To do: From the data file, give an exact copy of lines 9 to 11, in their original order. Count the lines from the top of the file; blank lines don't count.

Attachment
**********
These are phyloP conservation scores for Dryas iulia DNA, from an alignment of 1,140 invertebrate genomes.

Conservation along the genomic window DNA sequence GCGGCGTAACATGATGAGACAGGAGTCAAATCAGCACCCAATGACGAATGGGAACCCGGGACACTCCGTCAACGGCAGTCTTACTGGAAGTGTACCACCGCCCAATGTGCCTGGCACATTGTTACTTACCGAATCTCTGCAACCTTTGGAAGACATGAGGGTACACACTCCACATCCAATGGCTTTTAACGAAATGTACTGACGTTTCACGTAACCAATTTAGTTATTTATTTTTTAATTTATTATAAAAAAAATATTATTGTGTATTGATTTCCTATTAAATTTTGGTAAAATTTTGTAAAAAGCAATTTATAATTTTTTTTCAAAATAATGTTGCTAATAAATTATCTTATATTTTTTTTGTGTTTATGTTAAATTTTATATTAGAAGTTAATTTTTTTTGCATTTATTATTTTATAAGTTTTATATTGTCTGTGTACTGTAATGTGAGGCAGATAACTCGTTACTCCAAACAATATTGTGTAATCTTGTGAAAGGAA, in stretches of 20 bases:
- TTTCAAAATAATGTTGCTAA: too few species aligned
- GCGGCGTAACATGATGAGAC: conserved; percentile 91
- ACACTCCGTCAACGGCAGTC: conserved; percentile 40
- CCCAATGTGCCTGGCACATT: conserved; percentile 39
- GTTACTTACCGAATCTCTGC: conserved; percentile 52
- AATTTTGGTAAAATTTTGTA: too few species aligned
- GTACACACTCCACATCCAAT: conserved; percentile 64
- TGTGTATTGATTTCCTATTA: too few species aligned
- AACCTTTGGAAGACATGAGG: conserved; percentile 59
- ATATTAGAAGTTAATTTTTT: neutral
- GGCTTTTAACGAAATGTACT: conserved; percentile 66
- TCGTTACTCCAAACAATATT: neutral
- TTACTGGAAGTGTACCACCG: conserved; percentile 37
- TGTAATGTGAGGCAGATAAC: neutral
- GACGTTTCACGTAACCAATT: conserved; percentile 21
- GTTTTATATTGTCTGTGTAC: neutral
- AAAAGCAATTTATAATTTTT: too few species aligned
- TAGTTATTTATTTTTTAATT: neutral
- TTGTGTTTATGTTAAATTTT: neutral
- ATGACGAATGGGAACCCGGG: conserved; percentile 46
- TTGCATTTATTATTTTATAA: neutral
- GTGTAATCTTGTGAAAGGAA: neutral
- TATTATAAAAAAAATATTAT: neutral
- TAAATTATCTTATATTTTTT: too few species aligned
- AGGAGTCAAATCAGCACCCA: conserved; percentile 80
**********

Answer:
- GTACACACTCCACATCCAAT: conserved; percentile 64
- TGTGTATTGATTTCCTATTA: too few species aligned
- AACCTTTGGAAGACATGAGG: conserved; percentile 59